Intelligence Section OKW
In February 1938 the Reich War Ministry was abolished a new over-all Armed Forces authority, known as the High Command of the Armed Forces -- Oberkommando der Wehrmacht -- usually known by the initials OKW. Coordination of all Armed Forces matters was vested in the OKW, which was in effect Hitler's personal staff for these matters. The Air Force as well as the Army and the Navy was subordinated to OKW. The army and naval staffs were designated "High Commands" -- Oberkommando des Heeres and Oberkommando der Kriegsmarine, from which derive the initials by which they are usually known (OKH and OKM). The Air Force did not receive the official designation of Oberkommando der Luftwaffe (OKL) until 1944
The Abbwehr was the OKW's intelligence agency [its name deriving from the compound of ab-, meaning away or off, and -wehr, meaning defense]. Abwehr responsibilities covered the full spectrum of intelligence activities, ranging from making reconnaissance flights over Poland and England prior to the Polish campaign to prevention of sabotage and nuisance activity carried out by commandos, and operating very active sabotage organizations behind the enemy front.
The Abwehr achieved a number of striking successes in their operations against the Allies. Operation North Pole started with the arrest two Dutch underground agents infiltrated from England. The Abwehr succeeded in contacting the agents' British headquarters, and passing themselves off as being the agents. For two years the Germans maintained this deception, capturing successive waves of agents as soon as they landed on the continent.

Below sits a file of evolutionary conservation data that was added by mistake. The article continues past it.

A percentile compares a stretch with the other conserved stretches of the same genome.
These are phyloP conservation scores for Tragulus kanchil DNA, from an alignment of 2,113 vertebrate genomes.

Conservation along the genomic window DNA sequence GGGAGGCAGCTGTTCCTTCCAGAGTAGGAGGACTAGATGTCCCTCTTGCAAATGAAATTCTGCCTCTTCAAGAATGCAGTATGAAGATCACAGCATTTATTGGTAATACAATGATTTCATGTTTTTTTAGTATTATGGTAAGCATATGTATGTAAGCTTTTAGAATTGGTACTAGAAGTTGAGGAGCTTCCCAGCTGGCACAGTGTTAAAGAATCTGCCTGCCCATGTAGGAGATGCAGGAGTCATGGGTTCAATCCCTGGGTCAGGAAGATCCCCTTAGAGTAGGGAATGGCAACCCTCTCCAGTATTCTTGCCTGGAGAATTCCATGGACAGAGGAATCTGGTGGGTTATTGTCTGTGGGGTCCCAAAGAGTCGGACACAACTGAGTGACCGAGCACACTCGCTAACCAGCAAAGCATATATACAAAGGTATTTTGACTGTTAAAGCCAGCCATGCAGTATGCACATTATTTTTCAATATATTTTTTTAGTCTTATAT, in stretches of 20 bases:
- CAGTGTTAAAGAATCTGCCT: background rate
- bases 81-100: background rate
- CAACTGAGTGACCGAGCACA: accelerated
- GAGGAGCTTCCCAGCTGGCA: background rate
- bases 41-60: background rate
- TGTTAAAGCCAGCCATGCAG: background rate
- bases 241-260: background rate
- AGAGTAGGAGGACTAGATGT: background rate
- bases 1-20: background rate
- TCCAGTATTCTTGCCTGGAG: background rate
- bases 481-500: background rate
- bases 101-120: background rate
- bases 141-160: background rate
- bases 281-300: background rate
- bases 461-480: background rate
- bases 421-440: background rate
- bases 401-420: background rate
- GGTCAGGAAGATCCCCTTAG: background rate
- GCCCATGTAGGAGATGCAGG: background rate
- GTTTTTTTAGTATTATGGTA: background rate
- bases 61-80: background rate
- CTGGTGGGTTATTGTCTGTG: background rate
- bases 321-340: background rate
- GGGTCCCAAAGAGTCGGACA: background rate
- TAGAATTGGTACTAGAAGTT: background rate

On 31 March 1941 Keitel, at Hitler's behest, issued the first of a number of directives to the Wehrmacht on the 'Treatment of Political and Military Russian Officials.' This, which came to be known as the 'Commissar Order,'The Commissar Order undermined the task of the counterintelligence officers of the Abwehr who were responsible for extracting information from Soviet prisoners of war and enlisting intelligence agents. In mid-September, when there were already 1.5 million men in the camps, and more pouring in every day, Admiral Canaris, the head of the Abwehr, made an attempt to have the order rescinded. Since he knew that any appeal on humanitarian grounds would simply harden Hitler's resolve, he based his argument on German self-interest. Canaris argued [to no avail] that "the will to resist of the enemy troops will be extremely strengthened by the enemy intelligence service.... Instead of taking advantage of the tensions among the populations of the occupied territories for the benefit of the German administration, the mobilization of all internal opposition forces of Russia for unified hostility will be facilitated."
Canaris was conviced that his failure to prevent the attack on Poland would mean the end of Germany. A triumph of the Nazi system would mean an even greater disaster, and it was the purpose of General Canaris to prevent this. Canaris deliberately manipulated his own operations to aid the Allied cause [and was thought by some to be an agent of British intelligence]. The Abwehr failed to provide the German military with information on the Anglo-American landing in North Africa.
Canaris during the first years of the war laid great stress on good relations with the SS and the necessity for close co-operation with the SS. But the Abwher department was abolished by Himmler in February 1944, and its operations were integrated into the SS intelligence service to destroy what had become a hotbed for dissent against the Fuhrer [Oskar Schindler, of the movie Schindler's List, joined the Abwehr in late 1938]. The Abwehr was in fact the center of the July 1944 conspiracy to assassinate Hitler, in the wake of which Admiral Canaris was hanged on 09 April 1945, hours before Allied forces entered the area.
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